Jacinda Ardern said she did not know that former Manus Island detainee Behrouz Boochani was coming to New Zealand before his arrival, saying she was disappointed she was not given a “heads up” by her immigration minister.
Speaking in Wellington on Monday, Ardern said she would have “preferred” it if the minister, Iain Lees-Galloway, had told her in advance about Boochani’s arrival.
“Having said that, of course it is still a matter that ultimately the result would not have changed as a result of me knowing, but yes I would have preferred to have a heads up,” Ardern said.
Behrouz Boochani, brutalised but not beaten by Manus, says simply: 'I did my best'
Boochani arrived in Christchurch last Friday to attend a literary festival after leaving Australia’s Manus Island detention centre in Papua New Guinea last week. He is in New Zealand on a one-month visitor’s visa.Behrouz Boochani: how I got out of my Manus Island hell – video
When pressed on why she was kept in the dark about Boochani’s arrival, Ardern said it was an “operation decision” made by Immigration New Zealand, “as you would expect for a visa decision”.
Since landing in Christchurch, Boochani has stated he would like to extend his visa to stay another month. Ardern declined to speculate on those comments, saying that scenario was “totally hypothetical”.
“He [Boochani] has the legal ability to be here for one month,” Ardern said. “It demonstrates that the system where he has already been identified as a refugee, he has travel documents, he has had the ability to apply to be legally here in New Zealand for the purposes of speaking at a conference.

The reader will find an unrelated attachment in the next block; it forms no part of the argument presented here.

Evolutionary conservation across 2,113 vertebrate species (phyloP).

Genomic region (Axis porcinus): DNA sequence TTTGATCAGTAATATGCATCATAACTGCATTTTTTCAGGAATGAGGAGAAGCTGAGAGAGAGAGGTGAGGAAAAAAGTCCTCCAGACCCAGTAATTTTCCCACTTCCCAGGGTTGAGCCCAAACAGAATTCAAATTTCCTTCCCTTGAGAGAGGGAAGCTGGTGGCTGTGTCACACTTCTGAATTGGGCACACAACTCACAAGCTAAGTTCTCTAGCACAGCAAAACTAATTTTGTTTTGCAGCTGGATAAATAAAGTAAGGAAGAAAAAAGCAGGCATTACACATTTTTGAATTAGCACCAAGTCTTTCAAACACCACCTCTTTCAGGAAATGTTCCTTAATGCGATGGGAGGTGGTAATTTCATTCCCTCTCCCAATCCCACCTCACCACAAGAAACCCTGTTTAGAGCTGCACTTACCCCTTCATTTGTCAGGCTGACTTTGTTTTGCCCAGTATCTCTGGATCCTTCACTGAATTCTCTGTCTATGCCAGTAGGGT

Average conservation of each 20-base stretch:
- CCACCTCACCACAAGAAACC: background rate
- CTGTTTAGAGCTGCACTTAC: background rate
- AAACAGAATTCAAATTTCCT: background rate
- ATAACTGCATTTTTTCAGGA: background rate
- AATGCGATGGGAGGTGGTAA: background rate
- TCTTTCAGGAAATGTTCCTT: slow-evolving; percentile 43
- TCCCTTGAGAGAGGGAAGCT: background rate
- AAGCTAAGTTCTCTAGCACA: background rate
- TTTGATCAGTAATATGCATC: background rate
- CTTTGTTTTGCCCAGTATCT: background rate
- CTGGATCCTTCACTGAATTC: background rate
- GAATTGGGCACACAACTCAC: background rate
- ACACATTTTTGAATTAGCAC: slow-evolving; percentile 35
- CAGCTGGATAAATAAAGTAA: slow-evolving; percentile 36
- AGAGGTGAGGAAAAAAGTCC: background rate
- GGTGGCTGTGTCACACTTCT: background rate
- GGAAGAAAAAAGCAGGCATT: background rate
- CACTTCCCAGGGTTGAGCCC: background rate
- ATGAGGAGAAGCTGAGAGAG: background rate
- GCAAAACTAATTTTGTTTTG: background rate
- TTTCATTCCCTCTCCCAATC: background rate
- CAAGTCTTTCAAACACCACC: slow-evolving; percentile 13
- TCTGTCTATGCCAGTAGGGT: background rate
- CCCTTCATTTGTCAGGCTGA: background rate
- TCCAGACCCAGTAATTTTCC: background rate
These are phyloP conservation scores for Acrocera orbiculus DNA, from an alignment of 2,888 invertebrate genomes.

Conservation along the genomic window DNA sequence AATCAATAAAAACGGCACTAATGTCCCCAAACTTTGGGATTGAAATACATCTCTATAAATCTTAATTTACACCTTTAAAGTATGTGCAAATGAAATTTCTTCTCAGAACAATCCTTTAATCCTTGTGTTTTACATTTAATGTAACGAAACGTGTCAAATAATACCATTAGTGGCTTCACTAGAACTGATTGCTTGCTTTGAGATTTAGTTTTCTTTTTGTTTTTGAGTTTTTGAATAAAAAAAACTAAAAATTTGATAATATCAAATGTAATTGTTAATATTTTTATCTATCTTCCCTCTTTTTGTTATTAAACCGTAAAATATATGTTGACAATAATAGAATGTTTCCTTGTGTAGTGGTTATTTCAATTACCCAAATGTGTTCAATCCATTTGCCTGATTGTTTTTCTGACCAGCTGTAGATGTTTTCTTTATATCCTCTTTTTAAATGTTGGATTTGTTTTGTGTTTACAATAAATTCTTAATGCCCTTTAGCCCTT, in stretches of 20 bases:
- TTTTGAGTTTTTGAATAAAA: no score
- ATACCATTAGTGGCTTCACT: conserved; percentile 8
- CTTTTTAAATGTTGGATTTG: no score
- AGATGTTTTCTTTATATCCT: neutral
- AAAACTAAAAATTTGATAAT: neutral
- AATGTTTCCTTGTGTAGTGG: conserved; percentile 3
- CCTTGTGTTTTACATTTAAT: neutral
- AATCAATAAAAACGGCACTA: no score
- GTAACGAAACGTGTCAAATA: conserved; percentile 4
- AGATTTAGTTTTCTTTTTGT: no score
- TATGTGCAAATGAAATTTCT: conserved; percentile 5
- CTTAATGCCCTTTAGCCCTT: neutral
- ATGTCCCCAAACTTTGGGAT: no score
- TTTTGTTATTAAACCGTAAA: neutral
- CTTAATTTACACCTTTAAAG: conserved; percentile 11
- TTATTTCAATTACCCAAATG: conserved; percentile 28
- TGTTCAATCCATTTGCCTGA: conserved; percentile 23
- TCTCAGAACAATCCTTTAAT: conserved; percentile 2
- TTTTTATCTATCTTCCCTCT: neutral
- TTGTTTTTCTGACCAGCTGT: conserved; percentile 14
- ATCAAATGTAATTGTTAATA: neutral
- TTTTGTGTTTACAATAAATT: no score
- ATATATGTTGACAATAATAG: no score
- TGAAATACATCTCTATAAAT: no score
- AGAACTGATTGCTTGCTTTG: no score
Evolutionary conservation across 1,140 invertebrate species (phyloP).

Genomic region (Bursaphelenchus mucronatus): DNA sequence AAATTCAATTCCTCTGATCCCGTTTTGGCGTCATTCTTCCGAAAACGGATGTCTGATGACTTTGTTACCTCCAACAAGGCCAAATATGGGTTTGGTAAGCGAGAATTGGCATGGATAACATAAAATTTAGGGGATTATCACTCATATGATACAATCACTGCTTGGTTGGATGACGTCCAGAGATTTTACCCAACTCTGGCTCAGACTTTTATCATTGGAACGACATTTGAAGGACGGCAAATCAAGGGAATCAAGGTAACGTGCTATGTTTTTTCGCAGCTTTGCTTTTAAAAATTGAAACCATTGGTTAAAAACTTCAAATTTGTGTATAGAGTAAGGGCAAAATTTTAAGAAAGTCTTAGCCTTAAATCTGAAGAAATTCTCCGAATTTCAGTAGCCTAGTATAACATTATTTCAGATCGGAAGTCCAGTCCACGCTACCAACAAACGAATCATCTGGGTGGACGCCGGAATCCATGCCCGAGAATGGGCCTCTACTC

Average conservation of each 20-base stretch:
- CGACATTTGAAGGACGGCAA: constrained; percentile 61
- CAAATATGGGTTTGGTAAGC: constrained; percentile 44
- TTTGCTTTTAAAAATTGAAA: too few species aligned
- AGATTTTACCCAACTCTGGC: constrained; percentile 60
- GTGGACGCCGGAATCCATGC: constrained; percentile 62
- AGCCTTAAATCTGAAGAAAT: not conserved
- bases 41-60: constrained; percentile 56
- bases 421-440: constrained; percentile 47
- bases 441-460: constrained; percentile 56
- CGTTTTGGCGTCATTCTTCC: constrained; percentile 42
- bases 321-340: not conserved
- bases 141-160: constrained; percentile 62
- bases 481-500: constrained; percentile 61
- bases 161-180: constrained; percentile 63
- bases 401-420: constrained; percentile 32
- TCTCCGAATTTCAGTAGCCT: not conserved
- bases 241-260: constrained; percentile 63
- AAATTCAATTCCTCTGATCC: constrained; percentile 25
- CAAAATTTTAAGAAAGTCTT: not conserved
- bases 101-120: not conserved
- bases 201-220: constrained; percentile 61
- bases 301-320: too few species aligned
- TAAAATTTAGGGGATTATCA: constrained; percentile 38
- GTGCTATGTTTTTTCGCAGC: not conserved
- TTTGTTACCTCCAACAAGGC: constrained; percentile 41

“He also, of course, is in the process of gaining approval; to be able to resident in the United States and anything beyond that is really speculative.”
When it came to asylum claims in New Zealand, Ardern said, those matters are dealt with “totally independently” of politicians.
“But, for now, of course he is legally here.”
For six years New Zealand has had a standing offer to resettle 150 refugees a year from the offshore processing islands of Manus and Nauru, but Australia has consistently rejected the offer.
Arden said she had not spoken to Australia about Boochani.
“I can’t speak for officials but certainly I haven’t nor would I expect to,” she said.
“I see no need for me to engage personally with Australia on that matter.”
Today, Aotearoa New Zealand stands with Behrouz Boochani as a counterpoint to the politics of hate | Golriz Ghahraman
While the prime minister did not know in advance about Boochani’s arrival, at least one other member of parliament other than the immigration minister had been kept in the loop.
Golriz Ghahraman, an Iranian-born former refugee and Greens MP, was at the airport to greet Boochani.
When Ardern was asked if she would have gone to the airport herself had she had known Boochani was arriving, the answer was “no”.
Lees-Galloway has been contacted for comment.